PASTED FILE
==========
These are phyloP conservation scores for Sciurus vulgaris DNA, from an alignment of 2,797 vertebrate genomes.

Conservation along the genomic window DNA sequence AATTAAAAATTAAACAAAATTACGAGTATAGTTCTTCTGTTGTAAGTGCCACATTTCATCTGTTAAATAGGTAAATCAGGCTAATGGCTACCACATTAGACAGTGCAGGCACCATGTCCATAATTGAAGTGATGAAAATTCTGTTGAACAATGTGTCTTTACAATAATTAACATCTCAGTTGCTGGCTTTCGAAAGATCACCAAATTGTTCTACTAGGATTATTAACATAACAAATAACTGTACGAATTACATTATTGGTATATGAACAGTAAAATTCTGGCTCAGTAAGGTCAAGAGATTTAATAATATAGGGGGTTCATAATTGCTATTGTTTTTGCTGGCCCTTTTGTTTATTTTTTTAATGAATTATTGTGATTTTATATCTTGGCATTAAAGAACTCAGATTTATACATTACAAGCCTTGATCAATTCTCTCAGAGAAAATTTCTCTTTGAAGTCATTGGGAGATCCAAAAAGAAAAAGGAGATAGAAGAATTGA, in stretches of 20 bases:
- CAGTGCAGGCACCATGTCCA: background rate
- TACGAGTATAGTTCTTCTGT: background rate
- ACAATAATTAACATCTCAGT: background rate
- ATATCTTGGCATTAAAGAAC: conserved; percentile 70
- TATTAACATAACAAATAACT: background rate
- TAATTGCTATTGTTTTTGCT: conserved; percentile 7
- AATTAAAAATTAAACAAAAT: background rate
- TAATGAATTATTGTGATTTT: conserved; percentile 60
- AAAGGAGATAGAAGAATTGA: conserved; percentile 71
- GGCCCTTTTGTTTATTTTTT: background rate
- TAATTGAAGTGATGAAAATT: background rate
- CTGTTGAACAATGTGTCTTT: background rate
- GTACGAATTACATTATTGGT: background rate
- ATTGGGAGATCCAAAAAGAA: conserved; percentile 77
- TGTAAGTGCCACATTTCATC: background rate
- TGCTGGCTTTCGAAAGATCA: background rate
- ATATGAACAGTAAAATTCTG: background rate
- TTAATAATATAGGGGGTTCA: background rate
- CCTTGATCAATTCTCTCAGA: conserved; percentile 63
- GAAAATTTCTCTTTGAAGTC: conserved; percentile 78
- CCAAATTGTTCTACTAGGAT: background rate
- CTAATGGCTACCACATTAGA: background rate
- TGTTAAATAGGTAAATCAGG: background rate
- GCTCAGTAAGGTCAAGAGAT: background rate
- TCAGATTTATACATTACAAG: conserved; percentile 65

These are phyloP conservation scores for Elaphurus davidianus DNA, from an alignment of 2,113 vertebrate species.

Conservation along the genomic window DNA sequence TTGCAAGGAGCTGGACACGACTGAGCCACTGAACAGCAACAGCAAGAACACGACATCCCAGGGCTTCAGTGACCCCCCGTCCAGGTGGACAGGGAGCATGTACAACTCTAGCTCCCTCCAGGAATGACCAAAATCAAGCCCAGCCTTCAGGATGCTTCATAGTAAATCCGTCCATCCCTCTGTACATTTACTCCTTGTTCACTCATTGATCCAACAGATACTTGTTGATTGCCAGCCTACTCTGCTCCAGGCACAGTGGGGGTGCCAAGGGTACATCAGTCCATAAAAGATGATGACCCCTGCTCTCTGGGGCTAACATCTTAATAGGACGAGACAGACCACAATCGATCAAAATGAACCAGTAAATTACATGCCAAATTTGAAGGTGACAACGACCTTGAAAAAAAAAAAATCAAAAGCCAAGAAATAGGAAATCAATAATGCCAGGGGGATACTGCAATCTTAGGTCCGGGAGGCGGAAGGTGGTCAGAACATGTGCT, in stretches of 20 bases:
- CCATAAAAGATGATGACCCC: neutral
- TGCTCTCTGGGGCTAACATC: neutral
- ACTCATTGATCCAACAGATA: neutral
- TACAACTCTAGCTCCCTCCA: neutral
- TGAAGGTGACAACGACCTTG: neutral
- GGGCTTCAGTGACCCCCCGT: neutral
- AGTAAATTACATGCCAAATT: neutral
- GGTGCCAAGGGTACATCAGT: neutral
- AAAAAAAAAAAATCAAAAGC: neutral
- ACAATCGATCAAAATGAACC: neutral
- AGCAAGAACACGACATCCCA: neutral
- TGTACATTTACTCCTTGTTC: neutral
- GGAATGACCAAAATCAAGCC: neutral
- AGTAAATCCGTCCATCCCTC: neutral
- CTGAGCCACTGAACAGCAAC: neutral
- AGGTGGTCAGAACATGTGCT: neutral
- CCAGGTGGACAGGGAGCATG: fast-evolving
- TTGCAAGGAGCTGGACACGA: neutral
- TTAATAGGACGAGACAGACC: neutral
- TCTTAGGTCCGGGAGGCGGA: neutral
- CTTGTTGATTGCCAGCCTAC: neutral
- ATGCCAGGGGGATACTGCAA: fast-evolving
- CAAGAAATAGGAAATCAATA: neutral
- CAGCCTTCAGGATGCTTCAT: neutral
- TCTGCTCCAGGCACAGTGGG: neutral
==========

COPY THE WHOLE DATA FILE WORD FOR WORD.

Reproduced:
These are phyloP conservation scores for Sciurus vulgaris DNA, from an alignment of 2,797 vertebrate genomes.

Conservation along the genomic window DNA sequence AATTAAAAATTAAACAAAATTACGAGTATAGTTCTTCTGTTGTAAGTGCCACATTTCATCTGTTAAATAGGTAAATCAGGCTAATGGCTACCACATTAGACAGTGCAGGCACCATGTCCATAATTGAAGTGATGAAAATTCTGTTGAACAATGTGTCTTTACAATAATTAACATCTCAGTTGCTGGCTTTCGAAAGATCACCAAATTGTTCTACTAGGATTATTAACATAACAAATAACTGTACGAATTACATTATTGGTATATGAACAGTAAAATTCTGGCTCAGTAAGGTCAAGAGATTTAATAATATAGGGGGTTCATAATTGCTATTGTTTTTGCTGGCCCTTTTGTTTATTTTTTTAATGAATTATTGTGATTTTATATCTTGGCATTAAAGAACTCAGATTTATACATTACAAGCCTTGATCAATTCTCTCAGAGAAAATTTCTCTTTGAAGTCATTGGGAGATCCAAAAAGAAAAAGGAGATAGAAGAATTGA, in stretches of 20 bases:
- CAGTGCAGGCACCATGTCCA: background rate
- TACGAGTATAGTTCTTCTGT: background rate
- ACAATAATTAACATCTCAGT: background rate
- ATATCTTGGCATTAAAGAAC: conserved; percentile 70
- TATTAACATAACAAATAACT: background rate
- TAATTGCTATTGTTTTTGCT: conserved; percentile 7
- AATTAAAAATTAAACAAAAT: background rate
- TAATGAATTATTGTGATTTT: conserved; percentile 60
- AAAGGAGATAGAAGAATTGA: conserved; percentile 71
- GGCCCTTTTGTTTATTTTTT: background rate
- TAATTGAAGTGATGAAAATT: background rate
- CTGTTGAACAATGTGTCTTT: background rate
- GTACGAATTACATTATTGGT: background rate
- ATTGGGAGATCCAAAAAGAA: conserved; percentile 77
- TGTAAGTGCCACATTTCATC: background rate
- TGCTGGCTTTCGAAAGATCA: background rate
- ATATGAACAGTAAAATTCTG: background rate
- TTAATAATATAGGGGGTTCA: background rate
- CCTTGATCAATTCTCTCAGA: conserved; percentile 63
- GAAAATTTCTCTTTGAAGTC: conserved; percentile 78
- CCAAATTGTTCTACTAGGAT: background rate
- CTAATGGCTACCACATTAGA: background rate
- TGTTAAATAGGTAAATCAGG: background rate
- GCTCAGTAAGGTCAAGAGAT: background rate
- TCAGATTTATACATTACAAG: conserved; percentile 65

These are phyloP conservation scores for Elaphurus davidianus DNA, from an alignment of 2,113 vertebrate species.

Conservation along the genomic window DNA sequence TTGCAAGGAGCTGGACACGACTGAGCCACTGAACAGCAACAGCAAGAACACGACATCCCAGGGCTTCAGTGACCCCCCGTCCAGGTGGACAGGGAGCATGTACAACTCTAGCTCCCTCCAGGAATGACCAAAATCAAGCCCAGCCTTCAGGATGCTTCATAGTAAATCCGTCCATCCCTCTGTACATTTACTCCTTGTTCACTCATTGATCCAACAGATACTTGTTGATTGCCAGCCTACTCTGCTCCAGGCACAGTGGGGGTGCCAAGGGTACATCAGTCCATAAAAGATGATGACCCCTGCTCTCTGGGGCTAACATCTTAATAGGACGAGACAGACCACAATCGATCAAAATGAACCAGTAAATTACATGCCAAATTTGAAGGTGACAACGACCTTGAAAAAAAAAAAATCAAAAGCCAAGAAATAGGAAATCAATAATGCCAGGGGGATACTGCAATCTTAGGTCCGGGAGGCGGAAGGTGGTCAGAACATGTGCT, in stretches of 20 bases:
- CCATAAAAGATGATGACCCC: neutral
- TGCTCTCTGGGGCTAACATC: neutral
- ACTCATTGATCCAACAGATA: neutral
- TACAACTCTAGCTCCCTCCA: neutral
- TGAAGGTGACAACGACCTTG: neutral
- GGGCTTCAGTGACCCCCCGT: neutral
- AGTAAATTACATGCCAAATT: neutral
- GGTGCCAAGGGTACATCAGT: neutral
- AAAAAAAAAAAATCAAAAGC: neutral
- ACAATCGATCAAAATGAACC: neutral
- AGCAAGAACACGACATCCCA: neutral
- TGTACATTTACTCCTTGTTC: neutral
- GGAATGACCAAAATCAAGCC: neutral
- AGTAAATCCGTCCATCCCTC: neutral
- CTGAGCCACTGAACAGCAAC: neutral
- AGGTGGTCAGAACATGTGCT: neutral
- CCAGGTGGACAGGGAGCATG: fast-evolving
- TTGCAAGGAGCTGGACACGA: neutral
- TTAATAGGACGAGACAGACC: neutral
- TCTTAGGTCCGGGAGGCGGA: neutral
- CTTGTTGATTGCCAGCCTAC: neutral
- ATGCCAGGGGGATACTGCAA: fast-evolving
- CAAGAAATAGGAAATCAATA: neutral
- CAGCCTTCAGGATGCTTCAT: neutral
- TCTGCTCCAGGCACAGTGGG: neutral